US5100881A (en) * 1989-08-04 1992-03-31 Adir Et Compagnie N-(23-vincristinoyl) and n-(5'-noranhydro-23-vinblastinoyl) compounds of 1-aminomethylphosphonic acid useful for the treatment of neoplastic diseases
US5397784A (en) * 1989-11-07 1995-03-14 Richter Gedeon Vegyeszeti Gyar Rt. Stable parenteral compositions of vinblastine or vincristine
US5595756A (en) * 1993-12-22 1997-01-21 Inex Pharmaceuticals Corporation Liposomal compositions for enhanced retention of bioactive agents
US6319510B1 (en) 1999-04-20 2001-11-20 Alayne Yates Gum pad for delivery of medication to mucosal tissues
WO2004022111A1 (en) * 2002-09-05 2004-03-18 Mitra Medical Technology Ab New composition use and method
FR2863891A1 (en) * 2003-12-23 2005-06-24 Pf Medicament Stable injectable composition containing the anticancer agent vinflunine, comprising sterile aqueous solution of water-soluble salt of vinflunine at pH 3-4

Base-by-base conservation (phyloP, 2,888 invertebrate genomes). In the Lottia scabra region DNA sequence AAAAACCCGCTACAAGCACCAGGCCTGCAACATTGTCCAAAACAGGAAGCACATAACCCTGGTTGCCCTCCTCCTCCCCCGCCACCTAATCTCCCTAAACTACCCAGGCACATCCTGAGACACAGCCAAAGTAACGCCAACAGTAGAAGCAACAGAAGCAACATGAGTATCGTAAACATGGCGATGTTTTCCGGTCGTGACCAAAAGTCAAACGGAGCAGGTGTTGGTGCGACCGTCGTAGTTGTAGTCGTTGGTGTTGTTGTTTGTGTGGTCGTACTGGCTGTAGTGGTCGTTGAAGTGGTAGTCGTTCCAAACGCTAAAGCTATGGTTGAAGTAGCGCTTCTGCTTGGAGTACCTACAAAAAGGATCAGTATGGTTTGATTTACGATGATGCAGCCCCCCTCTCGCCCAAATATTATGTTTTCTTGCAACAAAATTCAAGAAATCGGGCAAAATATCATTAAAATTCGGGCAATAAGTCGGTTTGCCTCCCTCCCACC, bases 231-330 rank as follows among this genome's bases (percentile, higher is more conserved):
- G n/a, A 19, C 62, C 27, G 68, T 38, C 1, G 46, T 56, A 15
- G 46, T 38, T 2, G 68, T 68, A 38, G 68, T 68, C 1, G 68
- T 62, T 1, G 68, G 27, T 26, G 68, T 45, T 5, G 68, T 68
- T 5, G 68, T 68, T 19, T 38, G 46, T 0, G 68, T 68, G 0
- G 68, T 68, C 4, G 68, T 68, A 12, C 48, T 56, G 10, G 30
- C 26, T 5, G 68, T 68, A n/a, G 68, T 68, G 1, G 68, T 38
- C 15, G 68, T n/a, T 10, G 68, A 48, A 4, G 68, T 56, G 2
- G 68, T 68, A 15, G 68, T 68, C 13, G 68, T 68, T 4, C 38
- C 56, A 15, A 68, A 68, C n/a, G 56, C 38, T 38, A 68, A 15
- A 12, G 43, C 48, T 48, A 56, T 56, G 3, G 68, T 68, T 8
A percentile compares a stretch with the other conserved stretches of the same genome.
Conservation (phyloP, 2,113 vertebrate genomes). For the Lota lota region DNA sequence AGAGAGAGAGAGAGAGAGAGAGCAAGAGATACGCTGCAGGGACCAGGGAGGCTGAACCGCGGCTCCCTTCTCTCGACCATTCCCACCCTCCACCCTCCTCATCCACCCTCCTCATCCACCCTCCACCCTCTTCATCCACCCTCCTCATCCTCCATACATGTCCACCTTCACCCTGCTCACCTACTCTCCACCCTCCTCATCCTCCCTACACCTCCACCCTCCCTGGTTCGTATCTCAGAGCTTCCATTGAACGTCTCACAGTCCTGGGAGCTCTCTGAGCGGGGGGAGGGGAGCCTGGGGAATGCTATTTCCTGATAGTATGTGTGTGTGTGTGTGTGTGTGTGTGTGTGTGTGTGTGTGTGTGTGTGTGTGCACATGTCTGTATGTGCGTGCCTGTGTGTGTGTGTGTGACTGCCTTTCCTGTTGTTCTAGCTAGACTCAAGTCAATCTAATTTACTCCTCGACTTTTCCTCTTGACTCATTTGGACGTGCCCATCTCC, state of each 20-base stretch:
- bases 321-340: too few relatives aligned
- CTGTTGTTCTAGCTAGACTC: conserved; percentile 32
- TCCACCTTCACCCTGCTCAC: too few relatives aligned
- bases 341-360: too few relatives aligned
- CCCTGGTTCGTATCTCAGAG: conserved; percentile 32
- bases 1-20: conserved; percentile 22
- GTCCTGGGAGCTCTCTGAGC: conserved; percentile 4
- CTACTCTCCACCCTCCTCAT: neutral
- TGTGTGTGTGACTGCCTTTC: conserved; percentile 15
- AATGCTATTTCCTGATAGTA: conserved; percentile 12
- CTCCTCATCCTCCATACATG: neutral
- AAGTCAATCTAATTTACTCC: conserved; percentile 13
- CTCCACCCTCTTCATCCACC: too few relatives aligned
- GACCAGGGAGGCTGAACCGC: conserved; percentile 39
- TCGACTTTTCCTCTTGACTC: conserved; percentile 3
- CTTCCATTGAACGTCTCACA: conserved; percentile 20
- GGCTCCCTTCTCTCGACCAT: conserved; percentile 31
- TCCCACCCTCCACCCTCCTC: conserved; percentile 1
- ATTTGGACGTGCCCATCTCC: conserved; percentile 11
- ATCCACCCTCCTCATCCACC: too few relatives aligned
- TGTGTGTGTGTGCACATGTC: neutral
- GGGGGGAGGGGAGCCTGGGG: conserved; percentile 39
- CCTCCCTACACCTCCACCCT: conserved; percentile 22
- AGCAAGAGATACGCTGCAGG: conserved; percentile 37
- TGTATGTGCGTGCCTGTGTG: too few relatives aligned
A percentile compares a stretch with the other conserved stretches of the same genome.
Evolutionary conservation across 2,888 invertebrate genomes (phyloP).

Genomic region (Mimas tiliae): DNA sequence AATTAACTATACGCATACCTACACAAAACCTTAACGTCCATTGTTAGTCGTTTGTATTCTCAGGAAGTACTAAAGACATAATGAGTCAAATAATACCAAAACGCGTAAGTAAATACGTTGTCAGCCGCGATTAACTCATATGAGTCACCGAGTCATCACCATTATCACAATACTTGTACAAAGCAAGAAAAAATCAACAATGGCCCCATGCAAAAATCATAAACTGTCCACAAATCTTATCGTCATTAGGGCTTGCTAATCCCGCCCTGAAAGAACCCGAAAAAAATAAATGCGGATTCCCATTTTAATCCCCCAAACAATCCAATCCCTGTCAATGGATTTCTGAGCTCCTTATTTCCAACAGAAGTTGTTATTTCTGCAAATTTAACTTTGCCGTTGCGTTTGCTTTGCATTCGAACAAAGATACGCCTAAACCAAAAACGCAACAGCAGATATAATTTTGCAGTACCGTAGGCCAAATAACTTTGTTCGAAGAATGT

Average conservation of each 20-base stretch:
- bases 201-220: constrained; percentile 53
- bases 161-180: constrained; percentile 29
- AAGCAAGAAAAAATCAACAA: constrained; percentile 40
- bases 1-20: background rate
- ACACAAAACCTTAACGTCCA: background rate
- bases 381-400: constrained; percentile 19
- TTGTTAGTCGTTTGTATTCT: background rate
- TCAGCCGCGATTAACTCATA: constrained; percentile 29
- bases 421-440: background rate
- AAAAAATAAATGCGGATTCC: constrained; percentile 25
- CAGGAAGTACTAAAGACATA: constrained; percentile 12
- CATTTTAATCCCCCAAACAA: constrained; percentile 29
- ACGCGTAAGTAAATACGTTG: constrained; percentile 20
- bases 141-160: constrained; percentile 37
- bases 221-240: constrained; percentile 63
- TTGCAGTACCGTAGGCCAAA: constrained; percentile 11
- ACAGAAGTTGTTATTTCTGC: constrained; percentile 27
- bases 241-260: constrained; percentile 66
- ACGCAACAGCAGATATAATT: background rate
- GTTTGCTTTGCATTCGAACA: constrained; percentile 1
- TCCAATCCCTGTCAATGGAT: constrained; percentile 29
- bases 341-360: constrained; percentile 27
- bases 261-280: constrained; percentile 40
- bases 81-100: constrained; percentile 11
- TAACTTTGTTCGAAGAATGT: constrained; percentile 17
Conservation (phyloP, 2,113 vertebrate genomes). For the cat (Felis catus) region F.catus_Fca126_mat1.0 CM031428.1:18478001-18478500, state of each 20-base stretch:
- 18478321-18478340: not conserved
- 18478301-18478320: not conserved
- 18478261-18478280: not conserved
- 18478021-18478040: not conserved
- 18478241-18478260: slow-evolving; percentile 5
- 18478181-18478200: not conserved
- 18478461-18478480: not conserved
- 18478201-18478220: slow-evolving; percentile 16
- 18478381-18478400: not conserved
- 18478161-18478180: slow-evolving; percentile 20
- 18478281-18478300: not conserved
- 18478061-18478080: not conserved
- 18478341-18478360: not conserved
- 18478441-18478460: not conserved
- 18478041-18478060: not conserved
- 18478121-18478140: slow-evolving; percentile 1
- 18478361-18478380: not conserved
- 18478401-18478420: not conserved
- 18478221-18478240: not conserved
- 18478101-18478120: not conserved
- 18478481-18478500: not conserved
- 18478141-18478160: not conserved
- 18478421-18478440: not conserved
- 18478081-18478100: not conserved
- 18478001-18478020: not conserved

US20090010887A1 (en) * 2004-10-06 2009-01-08 Ben-Sasson Shmuel A Method and composition for enhancing anti-angiogenic therapy
US20100087473A1 (en) * 2006-12-29 2010-04-08 Pierre Fabre Medicament Freeze-dried injectable pharmaceutical combination of semisynthetic vinca alkaloids and carbohydrate stable at room temperature
US20110015221A1 (en) * 2003-12-23 2011-01-20 Pierre Fabre Medicament Pharmaceutical composition of vinflunine which is intended for parenteral administration preparation method thereof and use of same

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Publication number Priority date Publication date Assignee Title